As we approach the 30th anniversary of the passing of Gilles Villeneuve, let’s look back at one of his most famous wins – the 1981 Spanish GP at Jarama. Against all odds, Gilles withstood race-long pressure to beat his four pursuers by 0.2sec.
All pictures courtesy of Sutton Images (the David Phipps Archives)
“I’M REALLY upset,” said the Monaco winner, Gilles Villeneuve, walking into his personal motorhome. For once, he didn’t remove his shoes. On this opening practice day at Jarama, near Madrid’s international airport, even the cleanliness of his wall-to-wall carpet took second place to the handling of his Ferrari 126CK V6 turbo. “I mean, I win Monaco, score nine points at a circuit that didn’t really suit us, and then we come to Jarama, where the car should be quick. And this is my reward: terrible handling. Shocking. I’m not flat on any of the four quick corners. The car is a disaster. Maybe for two or three laps, when the tyres are new, it’s not bad on the tight stuff. But after that it’s impossible. Worse than last year’s T4. Much worse. Oh, we can work at it. We can make the car driveable, I guess, for the race. But we won’t stand any chance of winning – not when we’re this bad. You’ve only got to look at the lap times. We’re two seconds off the pace. If you assume that our engine is worth half a second over the Cosworths, which it is, that puts us two-and-a-half seconds away. It’s ridiculous.”
That was Friday. On Saturday, Gilles squeezed the absolute maximum out of his standard-wheelbase 126CK and, on a brand new set of Michelins, lapped in 1min 14.9sec. That would have made him fifth quickest on Friday and it made him seventh fastest overall. He still wasn’t flat on the quick corners but he was spectacular. So quiet is the Ferrari engine that you could hear his rear tyres skipping over the kerbs while he kept his foot on it with his arms fully-crossed. “It’s quite funny,” he said afterwards. “On the quick corners you can see the track marshals running for cover…”
For the second consecutive race, Gilles made a perfect start. He could see Laffite edging forward and then stopping, edging then stopping, just as the pole man often does. Gilles went when the centre of the red light began its first millisecond of fade, weaved around Lafitte, banged wheels with Alain Prost – and found himself third, behind the two Williams, as they braked for the first (double-apex) right-hander. Over the lap he followed Reutemann (or “bloody Carlos”, as he affectionately calls his ex-Ferrari team-mate). The Ferrari felt reasonably good on full tanks, so Gilles darted right as they left the right-hander at the end of the lap. The power of the Ferrari took him easily past the Williams. Second place was his. After the South American races, when Gilles had had trouble with a broken drive-shaft, Enzo Ferrari had addressed his engineers tersely: “I don’t ever want to have a Ferrari retire for that reason again.” For Monaco, sure enough, Ferrari had fitted their biggest possible drive-shafts and Gilles had been able to bounce them off the guardrails and hit kerbs and apply full power down over the bumps without the slightest hint of trouble. On the Monday after that race, he had sent a Telex to the Commendatore, explaining a lot of things that had happened over the weekend. He finished it thus: “For 76 laps I tried to break your drive-shafts but I wasn’t successful. Thank you very much.” Knowing that the Ferrari was that strong, that he could do virtually what he liked with it, Gilles reeled off his laps at Jarama. For ten laps he saw a plus-sign over Carlos (never more than two seconds) and a minus-sign to Alan Jones. This grew larger by the lap, and was up to ten seconds by lap 13. On the following lap, though, Gilles had an unbelievable slice of luck: he accelerated out of the uphill hairpin and glimpsed yellow flags, waved frantically. He braked early for the next right-hander – and saw Jones’s Williams, sitting stationary in the sand. Head down, he completed his 15th lap in the lead of the Spanish Grand Prix.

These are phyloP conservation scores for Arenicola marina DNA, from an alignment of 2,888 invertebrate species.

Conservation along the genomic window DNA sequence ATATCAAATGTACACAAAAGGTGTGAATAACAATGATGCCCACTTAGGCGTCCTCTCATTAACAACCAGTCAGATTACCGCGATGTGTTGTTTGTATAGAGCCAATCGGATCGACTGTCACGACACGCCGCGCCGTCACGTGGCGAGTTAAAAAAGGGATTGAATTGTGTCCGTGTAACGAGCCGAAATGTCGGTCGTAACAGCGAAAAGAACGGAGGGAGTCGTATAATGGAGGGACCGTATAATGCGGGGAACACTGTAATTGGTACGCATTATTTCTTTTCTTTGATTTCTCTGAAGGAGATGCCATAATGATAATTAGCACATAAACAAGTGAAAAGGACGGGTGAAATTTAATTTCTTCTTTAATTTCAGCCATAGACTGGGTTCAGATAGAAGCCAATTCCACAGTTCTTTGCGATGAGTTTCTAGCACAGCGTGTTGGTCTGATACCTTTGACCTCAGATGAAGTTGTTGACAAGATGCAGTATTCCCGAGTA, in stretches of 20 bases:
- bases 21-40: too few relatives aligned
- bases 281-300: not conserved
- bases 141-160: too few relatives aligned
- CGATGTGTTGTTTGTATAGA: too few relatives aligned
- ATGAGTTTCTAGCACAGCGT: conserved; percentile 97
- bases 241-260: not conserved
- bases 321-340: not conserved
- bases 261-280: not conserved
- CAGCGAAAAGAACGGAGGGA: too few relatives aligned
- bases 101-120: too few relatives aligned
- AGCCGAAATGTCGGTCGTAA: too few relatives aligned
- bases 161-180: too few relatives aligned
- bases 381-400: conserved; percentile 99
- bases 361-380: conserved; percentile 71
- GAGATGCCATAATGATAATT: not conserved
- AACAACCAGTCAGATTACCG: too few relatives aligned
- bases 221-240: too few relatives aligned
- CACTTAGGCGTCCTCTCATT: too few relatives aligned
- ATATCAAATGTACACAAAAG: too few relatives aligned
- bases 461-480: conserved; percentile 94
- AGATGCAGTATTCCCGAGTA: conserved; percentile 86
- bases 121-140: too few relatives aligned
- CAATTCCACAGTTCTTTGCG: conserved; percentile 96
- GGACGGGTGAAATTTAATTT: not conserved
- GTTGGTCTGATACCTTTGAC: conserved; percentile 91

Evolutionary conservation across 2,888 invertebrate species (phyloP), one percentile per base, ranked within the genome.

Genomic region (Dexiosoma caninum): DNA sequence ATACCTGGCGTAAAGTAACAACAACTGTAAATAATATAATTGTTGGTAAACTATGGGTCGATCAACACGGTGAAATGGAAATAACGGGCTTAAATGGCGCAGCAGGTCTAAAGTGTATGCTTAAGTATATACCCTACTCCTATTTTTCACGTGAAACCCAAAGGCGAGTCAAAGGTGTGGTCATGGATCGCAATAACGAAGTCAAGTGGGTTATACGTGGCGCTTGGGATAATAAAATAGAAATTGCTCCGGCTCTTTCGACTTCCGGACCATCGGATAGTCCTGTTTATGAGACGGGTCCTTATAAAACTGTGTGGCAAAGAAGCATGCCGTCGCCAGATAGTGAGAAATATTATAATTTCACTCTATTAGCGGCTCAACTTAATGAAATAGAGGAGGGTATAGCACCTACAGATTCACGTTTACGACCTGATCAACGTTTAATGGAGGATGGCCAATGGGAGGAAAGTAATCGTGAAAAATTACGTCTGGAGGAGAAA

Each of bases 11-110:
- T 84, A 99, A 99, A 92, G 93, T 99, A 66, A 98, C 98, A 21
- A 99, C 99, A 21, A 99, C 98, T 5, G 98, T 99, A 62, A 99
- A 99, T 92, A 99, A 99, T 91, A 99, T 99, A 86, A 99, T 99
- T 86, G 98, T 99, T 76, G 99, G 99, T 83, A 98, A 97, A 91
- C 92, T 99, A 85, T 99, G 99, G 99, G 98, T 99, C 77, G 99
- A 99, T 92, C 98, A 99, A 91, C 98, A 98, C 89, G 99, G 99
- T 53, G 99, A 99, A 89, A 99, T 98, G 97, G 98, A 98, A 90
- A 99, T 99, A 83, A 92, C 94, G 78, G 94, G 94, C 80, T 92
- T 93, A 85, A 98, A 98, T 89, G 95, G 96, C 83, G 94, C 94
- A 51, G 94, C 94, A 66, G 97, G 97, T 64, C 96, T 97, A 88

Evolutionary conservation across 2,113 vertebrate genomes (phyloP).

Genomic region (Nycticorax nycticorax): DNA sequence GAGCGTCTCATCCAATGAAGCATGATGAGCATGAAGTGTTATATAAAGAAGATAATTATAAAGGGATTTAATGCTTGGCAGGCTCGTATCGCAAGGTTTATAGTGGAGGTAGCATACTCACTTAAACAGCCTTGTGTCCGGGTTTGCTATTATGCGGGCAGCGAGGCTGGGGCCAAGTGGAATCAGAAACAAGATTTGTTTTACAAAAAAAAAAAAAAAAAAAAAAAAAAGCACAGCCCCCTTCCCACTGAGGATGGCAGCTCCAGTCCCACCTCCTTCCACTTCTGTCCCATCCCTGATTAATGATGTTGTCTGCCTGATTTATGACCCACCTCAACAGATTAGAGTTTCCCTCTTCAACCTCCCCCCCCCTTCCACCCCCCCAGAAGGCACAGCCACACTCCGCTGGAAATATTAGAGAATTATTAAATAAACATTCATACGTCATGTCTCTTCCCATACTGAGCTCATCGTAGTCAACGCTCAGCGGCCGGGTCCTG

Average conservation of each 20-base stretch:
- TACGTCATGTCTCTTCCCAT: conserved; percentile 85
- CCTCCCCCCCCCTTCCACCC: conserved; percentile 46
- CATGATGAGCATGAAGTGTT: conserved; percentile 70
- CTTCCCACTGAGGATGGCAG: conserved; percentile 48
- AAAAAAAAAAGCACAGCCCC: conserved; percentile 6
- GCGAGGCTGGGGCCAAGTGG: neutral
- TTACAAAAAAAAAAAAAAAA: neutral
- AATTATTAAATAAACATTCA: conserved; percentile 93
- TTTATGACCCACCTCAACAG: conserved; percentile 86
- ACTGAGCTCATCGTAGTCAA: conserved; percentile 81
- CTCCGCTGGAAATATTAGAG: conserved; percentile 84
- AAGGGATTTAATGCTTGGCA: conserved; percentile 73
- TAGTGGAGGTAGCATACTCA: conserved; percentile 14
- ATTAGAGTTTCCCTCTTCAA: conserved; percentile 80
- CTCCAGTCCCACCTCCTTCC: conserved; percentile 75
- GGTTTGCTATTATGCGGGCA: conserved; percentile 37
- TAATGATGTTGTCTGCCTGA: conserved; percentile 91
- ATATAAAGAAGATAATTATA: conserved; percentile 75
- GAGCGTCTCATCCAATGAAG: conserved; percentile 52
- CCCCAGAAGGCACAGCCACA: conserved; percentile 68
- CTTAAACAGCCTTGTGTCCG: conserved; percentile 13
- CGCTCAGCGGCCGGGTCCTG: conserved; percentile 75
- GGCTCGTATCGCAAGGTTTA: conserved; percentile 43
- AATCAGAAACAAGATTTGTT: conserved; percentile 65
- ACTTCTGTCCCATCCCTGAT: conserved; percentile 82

On the 79th lap, with one to go, they were still behind him. Read more…